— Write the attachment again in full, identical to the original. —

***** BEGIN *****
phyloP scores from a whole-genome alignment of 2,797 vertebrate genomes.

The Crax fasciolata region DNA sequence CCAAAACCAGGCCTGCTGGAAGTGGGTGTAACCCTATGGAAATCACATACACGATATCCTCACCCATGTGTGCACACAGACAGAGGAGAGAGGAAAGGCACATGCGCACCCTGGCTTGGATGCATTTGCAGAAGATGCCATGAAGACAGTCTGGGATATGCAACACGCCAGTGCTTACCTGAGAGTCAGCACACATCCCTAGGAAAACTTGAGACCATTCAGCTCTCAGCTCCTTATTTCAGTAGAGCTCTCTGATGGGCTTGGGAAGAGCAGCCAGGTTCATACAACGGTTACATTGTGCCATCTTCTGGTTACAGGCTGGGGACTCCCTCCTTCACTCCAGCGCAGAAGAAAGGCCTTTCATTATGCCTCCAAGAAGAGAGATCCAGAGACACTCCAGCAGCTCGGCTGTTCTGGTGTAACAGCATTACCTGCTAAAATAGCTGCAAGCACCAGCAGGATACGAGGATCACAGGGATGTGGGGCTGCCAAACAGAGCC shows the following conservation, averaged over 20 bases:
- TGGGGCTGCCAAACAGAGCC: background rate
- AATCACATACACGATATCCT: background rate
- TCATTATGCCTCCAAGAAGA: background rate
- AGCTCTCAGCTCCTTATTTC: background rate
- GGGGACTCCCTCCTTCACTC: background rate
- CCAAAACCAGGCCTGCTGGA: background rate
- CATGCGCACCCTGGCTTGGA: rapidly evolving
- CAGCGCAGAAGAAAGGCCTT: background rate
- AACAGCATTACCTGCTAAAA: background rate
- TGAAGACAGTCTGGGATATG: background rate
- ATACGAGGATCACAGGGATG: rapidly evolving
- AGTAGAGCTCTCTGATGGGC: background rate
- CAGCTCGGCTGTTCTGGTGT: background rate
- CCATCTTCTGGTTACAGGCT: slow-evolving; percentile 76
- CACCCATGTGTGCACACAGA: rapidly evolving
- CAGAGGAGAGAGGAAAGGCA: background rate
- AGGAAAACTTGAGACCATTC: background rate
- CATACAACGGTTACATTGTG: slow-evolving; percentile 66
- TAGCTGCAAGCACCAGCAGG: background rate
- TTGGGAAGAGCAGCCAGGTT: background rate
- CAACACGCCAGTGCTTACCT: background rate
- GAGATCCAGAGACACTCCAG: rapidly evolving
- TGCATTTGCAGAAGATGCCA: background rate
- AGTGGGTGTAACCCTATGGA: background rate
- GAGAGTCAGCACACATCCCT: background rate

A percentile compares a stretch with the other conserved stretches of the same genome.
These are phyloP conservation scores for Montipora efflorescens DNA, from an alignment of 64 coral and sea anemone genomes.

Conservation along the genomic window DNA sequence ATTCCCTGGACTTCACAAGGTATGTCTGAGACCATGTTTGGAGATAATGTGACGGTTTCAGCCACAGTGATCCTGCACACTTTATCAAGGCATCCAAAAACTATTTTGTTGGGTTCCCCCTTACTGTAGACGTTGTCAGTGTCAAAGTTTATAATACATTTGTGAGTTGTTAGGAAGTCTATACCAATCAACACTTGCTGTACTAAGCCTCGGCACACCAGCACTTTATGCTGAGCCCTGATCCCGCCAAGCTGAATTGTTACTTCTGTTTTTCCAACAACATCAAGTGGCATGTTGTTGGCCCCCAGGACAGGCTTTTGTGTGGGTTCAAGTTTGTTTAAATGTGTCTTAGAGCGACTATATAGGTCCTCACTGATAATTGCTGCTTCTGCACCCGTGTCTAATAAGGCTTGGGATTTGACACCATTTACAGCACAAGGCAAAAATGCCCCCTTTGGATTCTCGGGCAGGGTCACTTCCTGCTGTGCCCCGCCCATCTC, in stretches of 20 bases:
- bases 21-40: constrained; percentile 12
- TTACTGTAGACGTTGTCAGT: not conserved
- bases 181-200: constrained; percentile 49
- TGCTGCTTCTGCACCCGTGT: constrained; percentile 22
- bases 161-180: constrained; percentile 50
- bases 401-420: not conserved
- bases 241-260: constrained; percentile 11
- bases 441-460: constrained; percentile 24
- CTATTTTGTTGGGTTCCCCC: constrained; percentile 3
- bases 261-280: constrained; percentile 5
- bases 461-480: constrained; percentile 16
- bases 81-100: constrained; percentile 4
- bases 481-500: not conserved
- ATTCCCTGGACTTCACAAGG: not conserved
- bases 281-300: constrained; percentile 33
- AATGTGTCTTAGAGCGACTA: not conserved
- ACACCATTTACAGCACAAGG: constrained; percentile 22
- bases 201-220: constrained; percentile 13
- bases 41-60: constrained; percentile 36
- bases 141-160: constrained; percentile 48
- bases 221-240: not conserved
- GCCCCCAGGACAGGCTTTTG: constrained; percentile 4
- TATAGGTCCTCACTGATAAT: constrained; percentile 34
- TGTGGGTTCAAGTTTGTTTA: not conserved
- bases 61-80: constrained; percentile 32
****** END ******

phyloP scores from a whole-genome alignment of 2,797 vertebrate genomes.

The Crax fasciolata region DNA sequence CCAAAACCAGGCCTGCTGGAAGTGGGTGTAACCCTATGGAAATCACATACACGATATCCTCACCCATGTGTGCACACAGACAGAGGAGAGAGGAAAGGCACATGCGCACCCTGGCTTGGATGCATTTGCAGAAGATGCCATGAAGACAGTCTGGGATATGCAACACGCCAGTGCTTACCTGAGAGTCAGCACACATCCCTAGGAAAACTTGAGACCATTCAGCTCTCAGCTCCTTATTTCAGTAGAGCTCTCTGATGGGCTTGGGAAGAGCAGCCAGGTTCATACAACGGTTACATTGTGCCATCTTCTGGTTACAGGCTGGGGACTCCCTCCTTCACTCCAGCGCAGAAGAAAGGCCTTTCATTATGCCTCCAAGAAGAGAGATCCAGAGACACTCCAGCAGCTCGGCTGTTCTGGTGTAACAGCATTACCTGCTAAAATAGCTGCAAGCACCAGCAGGATACGAGGATCACAGGGATGTGGGGCTGCCAAACAGAGCC shows the following conservation, averaged over 20 bases:
- TGGGGCTGCCAAACAGAGCC: background rate
- AATCACATACACGATATCCT: background rate
- TCATTATGCCTCCAAGAAGA: background rate
- AGCTCTCAGCTCCTTATTTC: background rate
- GGGGACTCCCTCCTTCACTC: background rate
- CCAAAACCAGGCCTGCTGGA: background rate
- CATGCGCACCCTGGCTTGGA: rapidly evolving
- CAGCGCAGAAGAAAGGCCTT: background rate
- AACAGCATTACCTGCTAAAA: background rate
- TGAAGACAGTCTGGGATATG: background rate
- ATACGAGGATCACAGGGATG: rapidly evolving
- AGTAGAGCTCTCTGATGGGC: background rate
- CAGCTCGGCTGTTCTGGTGT: background rate
- CCATCTTCTGGTTACAGGCT: slow-evolving; percentile 76
- CACCCATGTGTGCACACAGA: rapidly evolving
- CAGAGGAGAGAGGAAAGGCA: background rate
- AGGAAAACTTGAGACCATTC: background rate
- CATACAACGGTTACATTGTG: slow-evolving; percentile 66
- TAGCTGCAAGCACCAGCAGG: background rate
- TTGGGAAGAGCAGCCAGGTT: background rate
- CAACACGCCAGTGCTTACCT: background rate
- GAGATCCAGAGACACTCCAG: rapidly evolving
- TGCATTTGCAGAAGATGCCA: background rate
- AGTGGGTGTAACCCTATGGA: background rate
- GAGAGTCAGCACACATCCCT: background rate

A percentile compares a stretch with the other conserved stretches of the same genome.
These are phyloP conservation scores for Montipora efflorescens DNA, from an alignment of 64 coral and sea anemone genomes.

Conservation along the genomic window DNA sequence ATTCCCTGGACTTCACAAGGTATGTCTGAGACCATGTTTGGAGATAATGTGACGGTTTCAGCCACAGTGATCCTGCACACTTTATCAAGGCATCCAAAAACTATTTTGTTGGGTTCCCCCTTACTGTAGACGTTGTCAGTGTCAAAGTTTATAATACATTTGTGAGTTGTTAGGAAGTCTATACCAATCAACACTTGCTGTACTAAGCCTCGGCACACCAGCACTTTATGCTGAGCCCTGATCCCGCCAAGCTGAATTGTTACTTCTGTTTTTCCAACAACATCAAGTGGCATGTTGTTGGCCCCCAGGACAGGCTTTTGTGTGGGTTCAAGTTTGTTTAAATGTGTCTTAGAGCGACTATATAGGTCCTCACTGATAATTGCTGCTTCTGCACCCGTGTCTAATAAGGCTTGGGATTTGACACCATTTACAGCACAAGGCAAAAATGCCCCCTTTGGATTCTCGGGCAGGGTCACTTCCTGCTGTGCCCCGCCCATCTC, in stretches of 20 bases:
- bases 21-40: constrained; percentile 12
- TTACTGTAGACGTTGTCAGT: not conserved
- bases 181-200: constrained; percentile 49
- TGCTGCTTCTGCACCCGTGT: constrained; percentile 22
- bases 161-180: constrained; percentile 50
- bases 401-420: not conserved
- bases 241-260: constrained; percentile 11
- bases 441-460: constrained; percentile 24
- CTATTTTGTTGGGTTCCCCC: constrained; percentile 3
- bases 261-280: constrained; percentile 5
- bases 461-480: constrained; percentile 16
- bases 81-100: constrained; percentile 4
- bases 481-500: not conserved
- ATTCCCTGGACTTCACAAGG: not conserved
- bases 281-300: constrained; percentile 33
- AATGTGTCTTAGAGCGACTA: not conserved
- ACACCATTTACAGCACAAGG: constrained; percentile 22
- bases 201-220: constrained; percentile 13
- bases 41-60: constrained; percentile 36
- bases 141-160: constrained; percentile 48
- bases 221-240: not conserved
- GCCCCCAGGACAGGCTTTTG: constrained; percentile 4
- TATAGGTCCTCACTGATAAT: constrained; percentile 34
- TGTGGGTTCAAGTTTGTTTA: not conserved
- bases 61-80: constrained; percentile 32